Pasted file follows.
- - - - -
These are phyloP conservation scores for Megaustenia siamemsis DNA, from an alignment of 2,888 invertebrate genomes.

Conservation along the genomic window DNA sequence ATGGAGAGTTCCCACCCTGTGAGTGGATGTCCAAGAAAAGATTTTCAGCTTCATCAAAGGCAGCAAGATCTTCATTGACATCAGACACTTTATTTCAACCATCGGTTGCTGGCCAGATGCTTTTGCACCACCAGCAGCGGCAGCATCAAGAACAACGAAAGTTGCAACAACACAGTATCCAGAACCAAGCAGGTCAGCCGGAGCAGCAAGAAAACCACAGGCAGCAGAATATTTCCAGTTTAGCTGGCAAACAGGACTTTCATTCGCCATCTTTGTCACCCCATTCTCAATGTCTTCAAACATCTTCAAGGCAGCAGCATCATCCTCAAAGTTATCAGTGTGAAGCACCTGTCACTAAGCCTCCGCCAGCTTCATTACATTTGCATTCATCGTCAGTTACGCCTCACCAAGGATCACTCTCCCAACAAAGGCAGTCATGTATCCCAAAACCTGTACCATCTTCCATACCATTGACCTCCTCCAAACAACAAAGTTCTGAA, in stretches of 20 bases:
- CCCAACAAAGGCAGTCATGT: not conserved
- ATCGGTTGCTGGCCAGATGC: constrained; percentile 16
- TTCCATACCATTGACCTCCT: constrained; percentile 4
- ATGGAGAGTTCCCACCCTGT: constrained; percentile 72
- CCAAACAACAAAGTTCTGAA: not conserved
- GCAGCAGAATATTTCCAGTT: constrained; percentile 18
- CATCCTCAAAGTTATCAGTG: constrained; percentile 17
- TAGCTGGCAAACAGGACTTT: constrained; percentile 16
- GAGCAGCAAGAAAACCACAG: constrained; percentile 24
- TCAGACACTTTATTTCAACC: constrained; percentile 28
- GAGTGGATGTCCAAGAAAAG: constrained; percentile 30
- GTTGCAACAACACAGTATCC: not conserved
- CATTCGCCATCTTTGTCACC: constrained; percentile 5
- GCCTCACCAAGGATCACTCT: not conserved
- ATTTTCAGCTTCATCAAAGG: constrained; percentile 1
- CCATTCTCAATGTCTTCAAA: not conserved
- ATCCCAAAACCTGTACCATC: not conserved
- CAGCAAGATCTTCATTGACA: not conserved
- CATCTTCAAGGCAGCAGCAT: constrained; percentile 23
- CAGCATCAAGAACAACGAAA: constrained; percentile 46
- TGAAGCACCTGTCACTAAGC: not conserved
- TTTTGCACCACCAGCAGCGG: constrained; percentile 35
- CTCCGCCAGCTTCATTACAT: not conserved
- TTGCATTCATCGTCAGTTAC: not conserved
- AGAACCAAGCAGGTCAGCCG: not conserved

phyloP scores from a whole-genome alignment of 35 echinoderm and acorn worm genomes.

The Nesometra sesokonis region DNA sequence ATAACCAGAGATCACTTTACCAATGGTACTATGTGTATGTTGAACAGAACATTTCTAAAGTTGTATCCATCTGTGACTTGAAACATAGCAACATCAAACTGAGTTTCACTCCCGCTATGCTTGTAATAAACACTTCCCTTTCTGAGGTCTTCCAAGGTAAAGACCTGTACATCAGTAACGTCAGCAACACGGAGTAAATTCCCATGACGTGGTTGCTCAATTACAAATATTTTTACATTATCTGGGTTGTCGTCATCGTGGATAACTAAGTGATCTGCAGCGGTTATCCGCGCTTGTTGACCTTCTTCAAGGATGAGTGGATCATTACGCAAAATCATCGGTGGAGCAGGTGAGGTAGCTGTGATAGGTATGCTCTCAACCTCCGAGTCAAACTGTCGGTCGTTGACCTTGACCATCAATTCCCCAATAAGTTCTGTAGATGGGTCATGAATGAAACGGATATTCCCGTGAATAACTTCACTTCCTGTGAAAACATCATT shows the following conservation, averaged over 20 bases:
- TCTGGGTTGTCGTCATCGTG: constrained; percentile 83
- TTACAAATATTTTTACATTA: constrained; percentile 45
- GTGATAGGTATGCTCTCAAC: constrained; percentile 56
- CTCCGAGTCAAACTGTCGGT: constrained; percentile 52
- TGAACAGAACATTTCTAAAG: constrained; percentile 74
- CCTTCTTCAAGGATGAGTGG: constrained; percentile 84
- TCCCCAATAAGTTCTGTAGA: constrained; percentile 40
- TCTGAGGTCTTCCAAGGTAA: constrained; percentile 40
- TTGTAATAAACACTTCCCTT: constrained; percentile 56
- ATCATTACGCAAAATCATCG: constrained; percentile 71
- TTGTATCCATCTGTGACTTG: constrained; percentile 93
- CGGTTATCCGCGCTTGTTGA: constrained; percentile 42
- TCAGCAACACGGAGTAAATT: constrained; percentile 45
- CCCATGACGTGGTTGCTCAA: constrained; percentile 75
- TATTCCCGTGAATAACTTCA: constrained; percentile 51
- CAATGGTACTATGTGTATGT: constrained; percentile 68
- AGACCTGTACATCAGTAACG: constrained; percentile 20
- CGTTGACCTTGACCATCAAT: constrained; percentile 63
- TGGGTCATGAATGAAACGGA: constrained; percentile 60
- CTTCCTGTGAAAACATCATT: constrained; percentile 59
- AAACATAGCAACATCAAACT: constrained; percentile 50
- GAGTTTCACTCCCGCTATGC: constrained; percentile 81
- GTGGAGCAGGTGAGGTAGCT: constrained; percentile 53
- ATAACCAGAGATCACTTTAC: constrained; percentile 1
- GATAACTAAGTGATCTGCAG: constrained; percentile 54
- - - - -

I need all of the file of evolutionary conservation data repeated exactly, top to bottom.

These are phyloP conservation scores for Megaustenia siamemsis DNA, from an alignment of 2,888 invertebrate genomes.

Conservation along the genomic window DNA sequence ATGGAGAGTTCCCACCCTGTGAGTGGATGTCCAAGAAAAGATTTTCAGCTTCATCAAAGGCAGCAAGATCTTCATTGACATCAGACACTTTATTTCAACCATCGGTTGCTGGCCAGATGCTTTTGCACCACCAGCAGCGGCAGCATCAAGAACAACGAAAGTTGCAACAACACAGTATCCAGAACCAAGCAGGTCAGCCGGAGCAGCAAGAAAACCACAGGCAGCAGAATATTTCCAGTTTAGCTGGCAAACAGGACTTTCATTCGCCATCTTTGTCACCCCATTCTCAATGTCTTCAAACATCTTCAAGGCAGCAGCATCATCCTCAAAGTTATCAGTGTGAAGCACCTGTCACTAAGCCTCCGCCAGCTTCATTACATTTGCATTCATCGTCAGTTACGCCTCACCAAGGATCACTCTCCCAACAAAGGCAGTCATGTATCCCAAAACCTGTACCATCTTCCATACCATTGACCTCCTCCAAACAACAAAGTTCTGAA, in stretches of 20 bases:
- CCCAACAAAGGCAGTCATGT: not conserved
- ATCGGTTGCTGGCCAGATGC: constrained; percentile 16
- TTCCATACCATTGACCTCCT: constrained; percentile 4
- ATGGAGAGTTCCCACCCTGT: constrained; percentile 72
- CCAAACAACAAAGTTCTGAA: not conserved
- GCAGCAGAATATTTCCAGTT: constrained; percentile 18
- CATCCTCAAAGTTATCAGTG: constrained; percentile 17
- TAGCTGGCAAACAGGACTTT: constrained; percentile 16
- GAGCAGCAAGAAAACCACAG: constrained; percentile 24
- TCAGACACTTTATTTCAACC: constrained; percentile 28
- GAGTGGATGTCCAAGAAAAG: constrained; percentile 30
- GTTGCAACAACACAGTATCC: not conserved
- CATTCGCCATCTTTGTCACC: constrained; percentile 5
- GCCTCACCAAGGATCACTCT: not conserved
- ATTTTCAGCTTCATCAAAGG: constrained; percentile 1
- CCATTCTCAATGTCTTCAAA: not conserved
- ATCCCAAAACCTGTACCATC: not conserved
- CAGCAAGATCTTCATTGACA: not conserved
- CATCTTCAAGGCAGCAGCAT: constrained; percentile 23
- CAGCATCAAGAACAACGAAA: constrained; percentile 46
- TGAAGCACCTGTCACTAAGC: not conserved
- TTTTGCACCACCAGCAGCGG: constrained; percentile 35
- CTCCGCCAGCTTCATTACAT: not conserved
- TTGCATTCATCGTCAGTTAC: not conserved
- AGAACCAAGCAGGTCAGCCG: not conserved

phyloP scores from a whole-genome alignment of 35 echinoderm and acorn worm genomes.

The Nesometra sesokonis region DNA sequence ATAACCAGAGATCACTTTACCAATGGTACTATGTGTATGTTGAACAGAACATTTCTAAAGTTGTATCCATCTGTGACTTGAAACATAGCAACATCAAACTGAGTTTCACTCCCGCTATGCTTGTAATAAACACTTCCCTTTCTGAGGTCTTCCAAGGTAAAGACCTGTACATCAGTAACGTCAGCAACACGGAGTAAATTCCCATGACGTGGTTGCTCAATTACAAATATTTTTACATTATCTGGGTTGTCGTCATCGTGGATAACTAAGTGATCTGCAGCGGTTATCCGCGCTTGTTGACCTTCTTCAAGGATGAGTGGATCATTACGCAAAATCATCGGTGGAGCAGGTGAGGTAGCTGTGATAGGTATGCTCTCAACCTCCGAGTCAAACTGTCGGTCGTTGACCTTGACCATCAATTCCCCAATAAGTTCTGTAGATGGGTCATGAATGAAACGGATATTCCCGTGAATAACTTCACTTCCTGTGAAAACATCATT shows the following conservation, averaged over 20 bases:
- TCTGGGTTGTCGTCATCGTG: constrained; percentile 83
- TTACAAATATTTTTACATTA: constrained; percentile 45
- GTGATAGGTATGCTCTCAAC: constrained; percentile 56
- CTCCGAGTCAAACTGTCGGT: constrained; percentile 52
- TGAACAGAACATTTCTAAAG: constrained; percentile 74
- CCTTCTTCAAGGATGAGTGG: constrained; percentile 84
- TCCCCAATAAGTTCTGTAGA: constrained; percentile 40
- TCTGAGGTCTTCCAAGGTAA: constrained; percentile 40
- TTGTAATAAACACTTCCCTT: constrained; percentile 56
- ATCATTACGCAAAATCATCG: constrained; percentile 71
- TTGTATCCATCTGTGACTTG: constrained; percentile 93
- CGGTTATCCGCGCTTGTTGA: constrained; percentile 42
- TCAGCAACACGGAGTAAATT: constrained; percentile 45
- CCCATGACGTGGTTGCTCAA: constrained; percentile 75
- TATTCCCGTGAATAACTTCA: constrained; percentile 51
- CAATGGTACTATGTGTATGT: constrained; percentile 68
- AGACCTGTACATCAGTAACG: constrained; percentile 20
- CGTTGACCTTGACCATCAAT: constrained; percentile 63
- TGGGTCATGAATGAAACGGA: constrained; percentile 60
- CTTCCTGTGAAAACATCATT: constrained; percentile 59
- AAACATAGCAACATCAAACT: constrained; percentile 50
- GAGTTTCACTCCCGCTATGC: constrained; percentile 81
- GTGGAGCAGGTGAGGTAGCT: constrained; percentile 53
- ATAACCAGAGATCACTTTAC: constrained; percentile 1
- GATAACTAAGTGATCTGCAG: constrained; percentile 54